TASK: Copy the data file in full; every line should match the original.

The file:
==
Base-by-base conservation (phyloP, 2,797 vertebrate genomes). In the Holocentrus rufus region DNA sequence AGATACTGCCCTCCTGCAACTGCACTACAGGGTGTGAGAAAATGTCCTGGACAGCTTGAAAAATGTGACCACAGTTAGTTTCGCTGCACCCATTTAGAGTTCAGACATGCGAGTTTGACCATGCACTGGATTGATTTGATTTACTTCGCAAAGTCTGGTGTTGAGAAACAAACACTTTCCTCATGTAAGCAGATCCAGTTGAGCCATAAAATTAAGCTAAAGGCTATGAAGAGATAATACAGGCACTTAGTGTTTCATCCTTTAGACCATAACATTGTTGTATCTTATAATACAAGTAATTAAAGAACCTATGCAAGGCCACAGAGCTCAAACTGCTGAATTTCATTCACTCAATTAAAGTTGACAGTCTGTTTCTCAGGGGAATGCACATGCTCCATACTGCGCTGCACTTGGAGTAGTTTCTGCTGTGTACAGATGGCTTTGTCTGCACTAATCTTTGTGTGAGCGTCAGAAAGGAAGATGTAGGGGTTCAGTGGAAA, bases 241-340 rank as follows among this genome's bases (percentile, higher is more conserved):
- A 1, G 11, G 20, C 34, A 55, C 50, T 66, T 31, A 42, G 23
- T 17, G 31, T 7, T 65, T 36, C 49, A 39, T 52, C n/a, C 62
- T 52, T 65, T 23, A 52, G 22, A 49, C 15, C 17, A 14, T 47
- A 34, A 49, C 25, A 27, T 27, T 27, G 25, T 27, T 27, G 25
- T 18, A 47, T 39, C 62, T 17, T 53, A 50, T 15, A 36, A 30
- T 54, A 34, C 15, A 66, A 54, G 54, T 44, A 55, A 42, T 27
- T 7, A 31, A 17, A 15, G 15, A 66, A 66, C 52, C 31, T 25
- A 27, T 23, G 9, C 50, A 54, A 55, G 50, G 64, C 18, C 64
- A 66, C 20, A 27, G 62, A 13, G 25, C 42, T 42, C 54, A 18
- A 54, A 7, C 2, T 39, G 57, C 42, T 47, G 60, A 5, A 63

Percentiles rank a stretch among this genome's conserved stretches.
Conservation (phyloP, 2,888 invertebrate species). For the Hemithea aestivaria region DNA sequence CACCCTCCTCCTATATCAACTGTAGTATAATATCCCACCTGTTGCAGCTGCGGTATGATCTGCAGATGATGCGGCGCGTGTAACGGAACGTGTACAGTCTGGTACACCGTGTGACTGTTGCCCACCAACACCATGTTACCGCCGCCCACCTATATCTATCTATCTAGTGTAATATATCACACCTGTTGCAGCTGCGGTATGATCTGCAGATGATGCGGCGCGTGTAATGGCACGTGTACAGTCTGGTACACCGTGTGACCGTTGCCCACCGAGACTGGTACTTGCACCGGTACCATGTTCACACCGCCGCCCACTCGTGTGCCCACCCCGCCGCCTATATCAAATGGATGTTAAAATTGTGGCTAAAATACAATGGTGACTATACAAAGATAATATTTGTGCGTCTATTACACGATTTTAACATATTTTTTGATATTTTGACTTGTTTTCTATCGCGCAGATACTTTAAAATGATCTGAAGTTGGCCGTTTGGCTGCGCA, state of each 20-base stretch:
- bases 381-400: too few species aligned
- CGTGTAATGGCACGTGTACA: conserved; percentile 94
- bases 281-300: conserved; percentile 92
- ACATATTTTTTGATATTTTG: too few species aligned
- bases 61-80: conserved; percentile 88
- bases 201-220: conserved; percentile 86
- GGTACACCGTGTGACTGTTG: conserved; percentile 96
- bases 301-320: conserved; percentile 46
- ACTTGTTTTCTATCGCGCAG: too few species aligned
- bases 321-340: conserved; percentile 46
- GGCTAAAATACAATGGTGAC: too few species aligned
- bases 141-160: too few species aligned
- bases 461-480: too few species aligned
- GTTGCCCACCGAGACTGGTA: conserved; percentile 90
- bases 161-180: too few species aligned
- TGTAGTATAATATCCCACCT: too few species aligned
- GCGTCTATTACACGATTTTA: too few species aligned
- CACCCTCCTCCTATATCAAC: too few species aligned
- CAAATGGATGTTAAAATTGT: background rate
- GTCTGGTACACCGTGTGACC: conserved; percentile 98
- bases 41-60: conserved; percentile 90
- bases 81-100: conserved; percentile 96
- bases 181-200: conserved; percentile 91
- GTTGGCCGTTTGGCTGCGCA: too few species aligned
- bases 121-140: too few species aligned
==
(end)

Base-by-base conservation (phyloP, 2,797 vertebrate genomes). In the Holocentrus rufus region DNA sequence AGATACTGCCCTCCTGCAACTGCACTACAGGGTGTGAGAAAATGTCCTGGACAGCTTGAAAAATGTGACCACAGTTAGTTTCGCTGCACCCATTTAGAGTTCAGACATGCGAGTTTGACCATGCACTGGATTGATTTGATTTACTTCGCAAAGTCTGGTGTTGAGAAACAAACACTTTCCTCATGTAAGCAGATCCAGTTGAGCCATAAAATTAAGCTAAAGGCTATGAAGAGATAATACAGGCACTTAGTGTTTCATCCTTTAGACCATAACATTGTTGTATCTTATAATACAAGTAATTAAAGAACCTATGCAAGGCCACAGAGCTCAAACTGCTGAATTTCATTCACTCAATTAAAGTTGACAGTCTGTTTCTCAGGGGAATGCACATGCTCCATACTGCGCTGCACTTGGAGTAGTTTCTGCTGTGTACAGATGGCTTTGTCTGCACTAATCTTTGTGTGAGCGTCAGAAAGGAAGATGTAGGGGTTCAGTGGAAA, bases 241-340 rank as follows among this genome's bases (percentile, higher is more conserved):
- A 1, G 11, G 20, C 34, A 55, C 50, T 66, T 31, A 42, G 23
- T 17, G 31, T 7, T 65, T 36, C 49, A 39, T 52, C n/a, C 62
- T 52, T 65, T 23, A 52, G 22, A 49, C 15, C 17, A 14, T 47
- A 34, A 49, C 25, A 27, T 27, T 27, G 25, T 27, T 27, G 25
- T 18, A 47, T 39, C 62, T 17, T 53, A 50, T 15, A 36, A 30
- T 54, A 34, C 15, A 66, A 54, G 54, T 44, A 55, A 42, T 27
- T 7, A 31, A 17, A 15, G 15, A 66, A 66, C 52, C 31, T 25
- A 27, T 23, G 9, C 50, A 54, A 55, G 50, G 64, C 18, C 64
- A 66, C 20, A 27, G 62, A 13, G 25, C 42, T 42, C 54, A 18
- A 54, A 7, C 2, T 39, G 57, C 42, T 47, G 60, A 5, A 63

Percentiles rank a stretch among this genome's conserved stretches.
Conservation (phyloP, 2,888 invertebrate species). For the Hemithea aestivaria region DNA sequence CACCCTCCTCCTATATCAACTGTAGTATAATATCCCACCTGTTGCAGCTGCGGTATGATCTGCAGATGATGCGGCGCGTGTAACGGAACGTGTACAGTCTGGTACACCGTGTGACTGTTGCCCACCAACACCATGTTACCGCCGCCCACCTATATCTATCTATCTAGTGTAATATATCACACCTGTTGCAGCTGCGGTATGATCTGCAGATGATGCGGCGCGTGTAATGGCACGTGTACAGTCTGGTACACCGTGTGACCGTTGCCCACCGAGACTGGTACTTGCACCGGTACCATGTTCACACCGCCGCCCACTCGTGTGCCCACCCCGCCGCCTATATCAAATGGATGTTAAAATTGTGGCTAAAATACAATGGTGACTATACAAAGATAATATTTGTGCGTCTATTACACGATTTTAACATATTTTTTGATATTTTGACTTGTTTTCTATCGCGCAGATACTTTAAAATGATCTGAAGTTGGCCGTTTGGCTGCGCA, state of each 20-base stretch:
- bases 381-400: too few species aligned
- CGTGTAATGGCACGTGTACA: conserved; percentile 94
- bases 281-300: conserved; percentile 92
- ACATATTTTTTGATATTTTG: too few species aligned
- bases 61-80: conserved; percentile 88
- bases 201-220: conserved; percentile 86
- GGTACACCGTGTGACTGTTG: conserved; percentile 96
- bases 301-320: conserved; percentile 46
- ACTTGTTTTCTATCGCGCAG: too few species aligned
- bases 321-340: conserved; percentile 46
- GGCTAAAATACAATGGTGAC: too few species aligned
- bases 141-160: too few species aligned
- bases 461-480: too few species aligned
- GTTGCCCACCGAGACTGGTA: conserved; percentile 90
- bases 161-180: too few species aligned
- TGTAGTATAATATCCCACCT: too few species aligned
- GCGTCTATTACACGATTTTA: too few species aligned
- CACCCTCCTCCTATATCAAC: too few species aligned
- CAAATGGATGTTAAAATTGT: background rate
- GTCTGGTACACCGTGTGACC: conserved; percentile 98
- bases 41-60: conserved; percentile 90
- bases 81-100: conserved; percentile 96
- bases 181-200: conserved; percentile 91
- GTTGGCCGTTTGGCTGCGCA: too few species aligned
- bases 121-140: too few species aligned